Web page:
In an impressive career in the music world spanning decades, Laurence’s companies represented artists including The Animals, Herman’s Hermits, The Kinks, Led Zeppelin, Donovan, Lionel Bart, Heatwave, The New Seekers, Alan Price, The Tremeloes, The Sweet, Donna Summer, Scott Walker and Billy Ocean, as well as advising The Beatles on their Apple Corp venture.

Dana Gillespie in conversation

Dana Gillespie in conversation

November 24, 2020

Dana Gillespie in conversation  with David Eastaugh

Dana Gillespie recorded initially in the folk genre in the mid-1960s. Some of her recordings as a teenager fell into the teen pop category, such as her 1965 single "Thank You Boy", written by John Carter and Ken Lewis and produced by Jimmy Page. Her acting career got under way shortly afterwards, and it overshadowed her musical career in the late 1960s and 1970s.

The song "Andy Warhol" was originally written by David Bowie for Gillespie, who recorded it in 1971, but her version of the song was not released until 1973 on her album Weren't Born a Man. Her version also featured Mick Ronson on guitar. After performing backing vocals on the track "It Ain't Easy" from Bowie's Ziggy Stardust and the Spiders from Mars, she recorded an album produced by Bowie and Mick Ronson in 1973, Weren't Born a Man. Subsequent recordings have been in the blues genre, appearing with the London Blues Band. She is also notable for being the original Mary Magdalene in the first London production of Andrew Lloyd Webber and Tim Rice's Jesus Christ Superstar, which opened at the Palace Theatre in 1972. She also appeared on the Original London Cast album. During the 1980s Gillespie was a member of the Austrian Mojo Blues Band.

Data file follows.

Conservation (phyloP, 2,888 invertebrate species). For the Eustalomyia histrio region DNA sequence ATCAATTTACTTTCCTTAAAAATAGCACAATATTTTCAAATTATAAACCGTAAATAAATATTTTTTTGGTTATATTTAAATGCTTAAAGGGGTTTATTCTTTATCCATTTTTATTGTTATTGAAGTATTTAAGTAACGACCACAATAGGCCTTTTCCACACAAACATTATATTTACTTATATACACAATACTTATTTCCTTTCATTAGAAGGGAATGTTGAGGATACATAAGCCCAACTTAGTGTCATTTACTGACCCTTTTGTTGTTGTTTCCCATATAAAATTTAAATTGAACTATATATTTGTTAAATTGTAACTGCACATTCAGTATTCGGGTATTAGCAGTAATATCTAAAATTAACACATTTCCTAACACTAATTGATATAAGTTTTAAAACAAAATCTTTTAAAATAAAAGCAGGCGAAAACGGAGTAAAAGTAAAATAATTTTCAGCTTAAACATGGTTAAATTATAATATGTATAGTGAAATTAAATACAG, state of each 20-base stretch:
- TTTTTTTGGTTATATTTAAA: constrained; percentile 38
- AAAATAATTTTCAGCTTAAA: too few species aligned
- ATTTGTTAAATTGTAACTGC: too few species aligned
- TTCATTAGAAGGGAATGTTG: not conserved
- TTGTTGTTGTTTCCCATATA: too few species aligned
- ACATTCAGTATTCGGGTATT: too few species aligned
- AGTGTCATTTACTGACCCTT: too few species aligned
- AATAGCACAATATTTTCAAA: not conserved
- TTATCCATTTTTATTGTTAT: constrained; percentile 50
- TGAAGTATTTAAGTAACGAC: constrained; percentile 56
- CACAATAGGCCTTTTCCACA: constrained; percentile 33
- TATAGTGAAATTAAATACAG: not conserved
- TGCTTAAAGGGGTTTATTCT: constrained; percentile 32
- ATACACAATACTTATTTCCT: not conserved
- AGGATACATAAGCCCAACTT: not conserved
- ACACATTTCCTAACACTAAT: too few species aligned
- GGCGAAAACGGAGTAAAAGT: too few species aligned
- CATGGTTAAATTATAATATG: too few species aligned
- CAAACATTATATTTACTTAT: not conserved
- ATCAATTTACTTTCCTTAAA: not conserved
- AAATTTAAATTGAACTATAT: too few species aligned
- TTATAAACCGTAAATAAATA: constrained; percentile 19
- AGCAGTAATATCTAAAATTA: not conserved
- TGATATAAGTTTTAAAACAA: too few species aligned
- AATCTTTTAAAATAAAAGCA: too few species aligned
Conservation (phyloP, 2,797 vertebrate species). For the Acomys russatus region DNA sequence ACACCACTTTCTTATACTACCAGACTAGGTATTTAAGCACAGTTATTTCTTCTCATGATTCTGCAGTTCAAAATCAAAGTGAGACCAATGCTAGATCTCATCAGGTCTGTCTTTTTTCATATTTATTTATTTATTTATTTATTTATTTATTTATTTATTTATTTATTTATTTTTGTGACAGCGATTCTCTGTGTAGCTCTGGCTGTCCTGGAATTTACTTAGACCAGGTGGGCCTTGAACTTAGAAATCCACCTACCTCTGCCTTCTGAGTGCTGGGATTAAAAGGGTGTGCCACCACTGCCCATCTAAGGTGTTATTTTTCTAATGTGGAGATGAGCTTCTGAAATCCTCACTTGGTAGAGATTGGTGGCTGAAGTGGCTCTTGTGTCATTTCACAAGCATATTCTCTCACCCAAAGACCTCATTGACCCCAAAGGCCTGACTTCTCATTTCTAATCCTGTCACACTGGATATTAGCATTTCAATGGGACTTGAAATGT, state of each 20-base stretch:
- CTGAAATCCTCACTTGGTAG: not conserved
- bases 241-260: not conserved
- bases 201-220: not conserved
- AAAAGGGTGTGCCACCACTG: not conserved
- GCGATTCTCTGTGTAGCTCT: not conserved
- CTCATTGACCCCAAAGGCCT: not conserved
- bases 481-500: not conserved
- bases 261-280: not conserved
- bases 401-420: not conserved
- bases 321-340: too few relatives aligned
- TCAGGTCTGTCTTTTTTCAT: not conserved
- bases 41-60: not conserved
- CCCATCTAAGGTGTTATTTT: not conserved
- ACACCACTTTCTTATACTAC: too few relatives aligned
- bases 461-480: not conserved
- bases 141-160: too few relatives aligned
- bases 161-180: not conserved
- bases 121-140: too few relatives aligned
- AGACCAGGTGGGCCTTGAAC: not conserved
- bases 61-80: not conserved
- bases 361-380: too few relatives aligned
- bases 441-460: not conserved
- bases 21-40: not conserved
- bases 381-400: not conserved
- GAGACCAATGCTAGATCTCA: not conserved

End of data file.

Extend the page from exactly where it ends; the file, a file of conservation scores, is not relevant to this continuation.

Some Wear Leather, Some Wear Lace: The Worldwide Compendium of Postpunk and Goth in the 1980s - Marloes Bontje

Some Wear Leather, Some Wear Lace: The Worldwide Compendium of Postpunk and Goth in the 1980s - Marloes Bontje

March 3, 2020

Marloes Bontje - co-author of Some Wear Leather, Some Wear Lace: The Worldwide Compendium of Postpunk and Goth in the 1980s - in conversation with David Eastaugh 

It was a scene that had many names: some original members referred to themselves as punks, others new romantics, new wavers, the bats, or the morbids. "Goth" did not gain lexical currency until the late 1980s. But no matter what term was used, "postpunk" encompasses all the incarnations of the 1980s alternative movement. Some Wear Leather, Some Wear Lace is a visual and oral history of the first decade of the scene. Featuring interviews with both the performers and the audience to capture the community on and off stage, the book places personal snapshots alongside professional photography to reveal a unique range of fashions, bands, and scenes. A book about the music, the individual, and the creativity of a worldwide community rather than theoretical definitions of a subculture, Some Wear Leather, Some Wear Lace considers a subject not often covered by academic books. Whether you were part of the scene or are just fascinated by different modes of expression, this book will transport you to another time and place.

 

Vinca Peterson in conversation

Vinca Peterson in conversation

February 16, 2020
“Vinca Petersen is a photographer, installation, multimedia, and performance artist who works in the area of social practice. All of her works, including her photography, emerge from her deep social and political engagement with underrepresented communities in order to give them a voice and recognition”.
– Dr Mark Bartlett
Bob Mazzer in conversation

Bob Mazzer in conversation

February 5, 2020

Bob Mazzer in conversation with David Eastaugh